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ECC students win gold at Skills USA nationals

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Edgecombe Community College students won two first-place awards at the national SkillsUSA conference held last week. From left, the team of Harry Snell, Copeland Lachapelle and Emilee Moore took first place in the nation in the Career Pathways Showcase – Industrial and Engineering Technology.

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From Contributed Reports

Saturday, July 20, 2019

For the fourth year in a row, Edgecombe Community College students brought home gold from the SkillsUSA National Leadership and Skills Conference held last week in Louisville, Kentucky.

The conference is the world’s largest showcase of skilled trades. The highlight of the conference was the SkillsUSA Championships on June 26-27, during which 6,500 student contestants participated in 103 hands-on skill and leadership competitions.

Garrett Parker was a national champion in the Principles of Engineering and Technology division. Now a two-time winner, Parker captured the same first place award at the 2018 national SkillsUSA competition.

Parker received an associate in science degree from ECC in May and also graduated from the Edgecombe Early College High School in May.

The team of Copeland Lachapelle, Emilee Moore and Harry Snell took first place in the nation in the Career Pathways Showcase – Industrial and Engineering Technology. Moore and Snell are ECC and Edgecombe Early College High School students. Lachapelle graduated from Hobgood Academy in May and took classes at ECC while he was in high school.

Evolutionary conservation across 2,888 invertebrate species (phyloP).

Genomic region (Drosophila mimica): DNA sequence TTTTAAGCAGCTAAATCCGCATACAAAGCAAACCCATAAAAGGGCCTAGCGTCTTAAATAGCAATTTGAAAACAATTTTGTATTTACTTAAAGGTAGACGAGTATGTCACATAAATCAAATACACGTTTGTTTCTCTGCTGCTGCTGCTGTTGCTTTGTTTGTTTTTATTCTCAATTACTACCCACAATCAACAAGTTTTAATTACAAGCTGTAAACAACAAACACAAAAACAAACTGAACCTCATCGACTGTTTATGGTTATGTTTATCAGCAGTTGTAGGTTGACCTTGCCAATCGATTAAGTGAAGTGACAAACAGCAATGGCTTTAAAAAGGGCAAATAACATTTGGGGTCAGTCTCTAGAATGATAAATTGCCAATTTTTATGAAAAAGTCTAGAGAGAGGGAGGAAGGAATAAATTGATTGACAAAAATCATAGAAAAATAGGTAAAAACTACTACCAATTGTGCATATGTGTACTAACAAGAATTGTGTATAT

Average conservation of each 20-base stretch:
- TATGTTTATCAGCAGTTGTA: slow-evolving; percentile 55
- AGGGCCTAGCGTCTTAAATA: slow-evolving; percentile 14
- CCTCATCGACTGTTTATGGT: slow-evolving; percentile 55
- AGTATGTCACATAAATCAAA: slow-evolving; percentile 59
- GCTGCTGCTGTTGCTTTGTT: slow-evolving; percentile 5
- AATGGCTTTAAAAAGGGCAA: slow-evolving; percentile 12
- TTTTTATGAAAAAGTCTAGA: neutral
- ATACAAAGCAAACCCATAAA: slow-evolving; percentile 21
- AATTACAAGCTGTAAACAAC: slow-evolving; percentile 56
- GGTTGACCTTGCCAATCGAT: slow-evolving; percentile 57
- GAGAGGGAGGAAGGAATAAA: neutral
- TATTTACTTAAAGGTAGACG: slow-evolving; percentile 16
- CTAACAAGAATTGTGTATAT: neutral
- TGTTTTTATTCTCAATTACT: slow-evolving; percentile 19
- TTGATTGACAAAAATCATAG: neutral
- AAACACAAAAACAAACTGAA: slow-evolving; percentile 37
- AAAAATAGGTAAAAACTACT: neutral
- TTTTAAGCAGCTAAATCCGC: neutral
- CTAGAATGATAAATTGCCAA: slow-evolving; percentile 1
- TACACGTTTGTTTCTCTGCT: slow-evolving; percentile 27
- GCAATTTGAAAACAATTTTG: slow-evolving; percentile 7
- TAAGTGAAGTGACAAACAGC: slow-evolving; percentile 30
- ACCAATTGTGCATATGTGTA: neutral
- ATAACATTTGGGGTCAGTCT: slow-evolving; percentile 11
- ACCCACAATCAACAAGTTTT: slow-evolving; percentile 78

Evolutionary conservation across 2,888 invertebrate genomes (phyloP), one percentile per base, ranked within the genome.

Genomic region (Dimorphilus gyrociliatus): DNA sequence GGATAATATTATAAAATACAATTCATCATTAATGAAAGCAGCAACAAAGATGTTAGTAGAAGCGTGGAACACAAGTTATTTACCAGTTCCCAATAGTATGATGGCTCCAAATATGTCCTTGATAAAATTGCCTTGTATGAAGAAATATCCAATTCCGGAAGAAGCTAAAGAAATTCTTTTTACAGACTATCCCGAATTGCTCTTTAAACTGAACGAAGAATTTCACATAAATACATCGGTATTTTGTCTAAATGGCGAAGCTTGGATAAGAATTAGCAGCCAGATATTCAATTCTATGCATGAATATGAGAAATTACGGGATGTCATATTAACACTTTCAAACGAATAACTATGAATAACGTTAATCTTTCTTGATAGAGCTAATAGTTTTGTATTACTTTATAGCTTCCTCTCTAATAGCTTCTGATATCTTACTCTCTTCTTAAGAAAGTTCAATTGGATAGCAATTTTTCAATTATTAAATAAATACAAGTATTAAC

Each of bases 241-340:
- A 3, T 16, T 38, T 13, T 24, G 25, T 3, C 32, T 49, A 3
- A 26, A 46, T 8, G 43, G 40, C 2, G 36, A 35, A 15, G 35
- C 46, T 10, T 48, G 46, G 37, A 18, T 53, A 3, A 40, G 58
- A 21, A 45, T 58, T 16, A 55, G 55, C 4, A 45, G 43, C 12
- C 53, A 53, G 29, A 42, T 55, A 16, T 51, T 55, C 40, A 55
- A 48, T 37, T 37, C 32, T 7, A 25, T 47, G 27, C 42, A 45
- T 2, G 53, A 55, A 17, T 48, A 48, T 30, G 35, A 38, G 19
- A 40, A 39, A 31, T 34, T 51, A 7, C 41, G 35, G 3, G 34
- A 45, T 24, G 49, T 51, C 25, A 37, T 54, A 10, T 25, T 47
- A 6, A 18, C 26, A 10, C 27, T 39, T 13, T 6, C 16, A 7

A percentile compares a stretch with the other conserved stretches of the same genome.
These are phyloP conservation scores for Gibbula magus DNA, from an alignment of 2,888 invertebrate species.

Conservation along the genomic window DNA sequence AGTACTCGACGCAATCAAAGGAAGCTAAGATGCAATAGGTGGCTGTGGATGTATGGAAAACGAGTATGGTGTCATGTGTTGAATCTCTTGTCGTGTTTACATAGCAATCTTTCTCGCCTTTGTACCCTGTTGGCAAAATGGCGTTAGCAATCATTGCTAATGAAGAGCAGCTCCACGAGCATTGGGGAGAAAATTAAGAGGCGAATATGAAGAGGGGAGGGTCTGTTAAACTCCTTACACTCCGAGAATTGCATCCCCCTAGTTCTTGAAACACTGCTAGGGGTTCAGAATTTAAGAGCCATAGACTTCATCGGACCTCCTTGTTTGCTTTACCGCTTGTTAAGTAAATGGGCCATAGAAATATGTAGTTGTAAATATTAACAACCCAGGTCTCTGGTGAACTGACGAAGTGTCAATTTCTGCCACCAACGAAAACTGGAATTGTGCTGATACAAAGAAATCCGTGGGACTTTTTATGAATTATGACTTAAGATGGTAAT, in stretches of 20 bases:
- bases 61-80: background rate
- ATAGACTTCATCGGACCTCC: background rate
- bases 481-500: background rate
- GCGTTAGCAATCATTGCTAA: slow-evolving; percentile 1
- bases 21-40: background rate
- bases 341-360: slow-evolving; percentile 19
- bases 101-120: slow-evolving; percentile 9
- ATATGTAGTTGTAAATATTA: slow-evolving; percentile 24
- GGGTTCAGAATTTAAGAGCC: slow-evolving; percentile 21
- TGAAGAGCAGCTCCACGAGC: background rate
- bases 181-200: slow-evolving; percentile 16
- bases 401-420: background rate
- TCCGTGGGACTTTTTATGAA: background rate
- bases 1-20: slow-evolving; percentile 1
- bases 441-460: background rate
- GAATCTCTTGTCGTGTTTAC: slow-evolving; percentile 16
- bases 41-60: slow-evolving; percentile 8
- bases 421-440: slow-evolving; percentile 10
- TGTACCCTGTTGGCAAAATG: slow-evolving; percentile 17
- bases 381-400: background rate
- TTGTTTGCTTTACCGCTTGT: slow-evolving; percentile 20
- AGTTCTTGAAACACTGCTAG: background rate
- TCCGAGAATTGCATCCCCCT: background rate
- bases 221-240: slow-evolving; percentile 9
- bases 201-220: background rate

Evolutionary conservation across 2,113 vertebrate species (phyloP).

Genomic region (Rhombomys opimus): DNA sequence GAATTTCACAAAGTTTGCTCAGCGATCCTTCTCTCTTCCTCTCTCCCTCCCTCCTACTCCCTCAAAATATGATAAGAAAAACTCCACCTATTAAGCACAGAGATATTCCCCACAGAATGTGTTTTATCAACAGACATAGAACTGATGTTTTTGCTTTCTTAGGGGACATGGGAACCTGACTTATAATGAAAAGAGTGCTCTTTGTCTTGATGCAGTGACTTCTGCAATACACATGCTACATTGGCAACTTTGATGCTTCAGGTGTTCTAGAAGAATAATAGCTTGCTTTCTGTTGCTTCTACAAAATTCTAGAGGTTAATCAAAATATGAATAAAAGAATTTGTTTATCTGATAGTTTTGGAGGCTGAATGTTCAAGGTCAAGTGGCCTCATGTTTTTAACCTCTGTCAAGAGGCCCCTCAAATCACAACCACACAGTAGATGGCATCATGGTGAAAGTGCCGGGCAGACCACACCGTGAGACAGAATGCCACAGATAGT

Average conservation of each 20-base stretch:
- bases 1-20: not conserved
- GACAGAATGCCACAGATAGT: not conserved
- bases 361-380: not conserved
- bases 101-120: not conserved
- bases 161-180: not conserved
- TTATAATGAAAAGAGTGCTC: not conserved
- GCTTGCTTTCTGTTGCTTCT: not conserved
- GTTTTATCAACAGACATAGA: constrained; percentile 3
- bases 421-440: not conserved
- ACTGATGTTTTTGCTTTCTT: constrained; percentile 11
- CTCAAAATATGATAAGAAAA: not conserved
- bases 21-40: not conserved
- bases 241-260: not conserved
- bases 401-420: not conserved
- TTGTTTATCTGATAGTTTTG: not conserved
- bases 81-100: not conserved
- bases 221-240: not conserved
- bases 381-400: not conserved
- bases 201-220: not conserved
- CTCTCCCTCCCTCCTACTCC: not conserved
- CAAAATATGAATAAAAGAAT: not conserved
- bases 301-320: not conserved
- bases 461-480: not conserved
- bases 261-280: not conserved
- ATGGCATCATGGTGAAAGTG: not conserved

Moore also is now a two-time national champion. She was a member of last year’s winning team in Career Pathways Showcase – Industrial and Engineering Technology.

This marks the fourth consecutive national championship for the college’s Career Pathways Showcase – Industrial and Engineering Technology team.

Students were accompanied to Louisville by advisors Rebecca Stamilio Ehret and Trey Cherry, who are both ECC instructors.

In addition to competing, students attended a Louisville Bats minor league baseball game and explored Indiana Caverns, part of the longest cave system in Indiana. In the cavern, 110 feet underground, students observed ice age bones, took a boat ride on an underground river and learned about the cavern’s formation and the subterranean biodiversity within the cave system.

“We are so proud of our students and their outstanding achievements,” said ECC President Greg McLeod. “Their awards were greatly deserved, and the College is strengthened by their scholarship and skill.

“We also are indebted to advisors Rebecca Stamilio Ehret and Trey Cherry, who go to great lengths every year to make sure that ECC students are both ready to compete and have a fulfilling overall experience in Louisville.”

Students who finish first in select events at the SkillsUSA state competition are eligible to compete at the national level. Edgecombe Community College students won two first-place honors at the SkillsUSA North Carolina State Leadership and Skills Conference in April.